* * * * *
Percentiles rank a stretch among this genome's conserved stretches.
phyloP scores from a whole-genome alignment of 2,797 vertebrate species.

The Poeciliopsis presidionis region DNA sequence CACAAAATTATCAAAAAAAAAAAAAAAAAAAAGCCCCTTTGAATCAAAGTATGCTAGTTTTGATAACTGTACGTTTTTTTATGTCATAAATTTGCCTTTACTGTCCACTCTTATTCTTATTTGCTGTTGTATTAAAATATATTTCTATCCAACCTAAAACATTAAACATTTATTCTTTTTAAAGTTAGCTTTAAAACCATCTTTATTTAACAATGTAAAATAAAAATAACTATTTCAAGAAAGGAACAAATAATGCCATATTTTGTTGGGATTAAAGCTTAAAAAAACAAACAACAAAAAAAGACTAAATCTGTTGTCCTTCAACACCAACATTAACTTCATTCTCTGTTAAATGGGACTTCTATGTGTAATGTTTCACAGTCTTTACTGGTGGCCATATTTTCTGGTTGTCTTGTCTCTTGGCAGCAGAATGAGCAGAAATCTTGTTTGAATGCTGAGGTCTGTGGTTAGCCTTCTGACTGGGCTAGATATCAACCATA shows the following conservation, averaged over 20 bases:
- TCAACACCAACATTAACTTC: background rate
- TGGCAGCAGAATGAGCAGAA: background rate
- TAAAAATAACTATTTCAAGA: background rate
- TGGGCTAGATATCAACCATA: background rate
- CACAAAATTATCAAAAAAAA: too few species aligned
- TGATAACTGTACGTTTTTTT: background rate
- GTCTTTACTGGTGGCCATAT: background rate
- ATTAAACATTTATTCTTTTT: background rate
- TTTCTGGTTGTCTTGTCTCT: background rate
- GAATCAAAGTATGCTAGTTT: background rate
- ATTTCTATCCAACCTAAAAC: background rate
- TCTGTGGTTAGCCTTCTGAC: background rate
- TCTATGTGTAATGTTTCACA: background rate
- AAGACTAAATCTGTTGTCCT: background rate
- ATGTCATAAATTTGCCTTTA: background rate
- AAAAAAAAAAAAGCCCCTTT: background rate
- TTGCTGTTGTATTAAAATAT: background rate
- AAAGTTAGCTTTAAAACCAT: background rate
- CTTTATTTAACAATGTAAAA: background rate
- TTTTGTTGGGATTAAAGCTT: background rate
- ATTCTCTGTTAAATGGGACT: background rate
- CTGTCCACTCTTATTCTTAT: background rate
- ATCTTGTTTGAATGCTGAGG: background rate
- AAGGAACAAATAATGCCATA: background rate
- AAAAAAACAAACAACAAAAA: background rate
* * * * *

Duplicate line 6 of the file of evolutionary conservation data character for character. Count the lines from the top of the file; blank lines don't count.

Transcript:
- TAAAAATAACTATTTCAAGA: background rate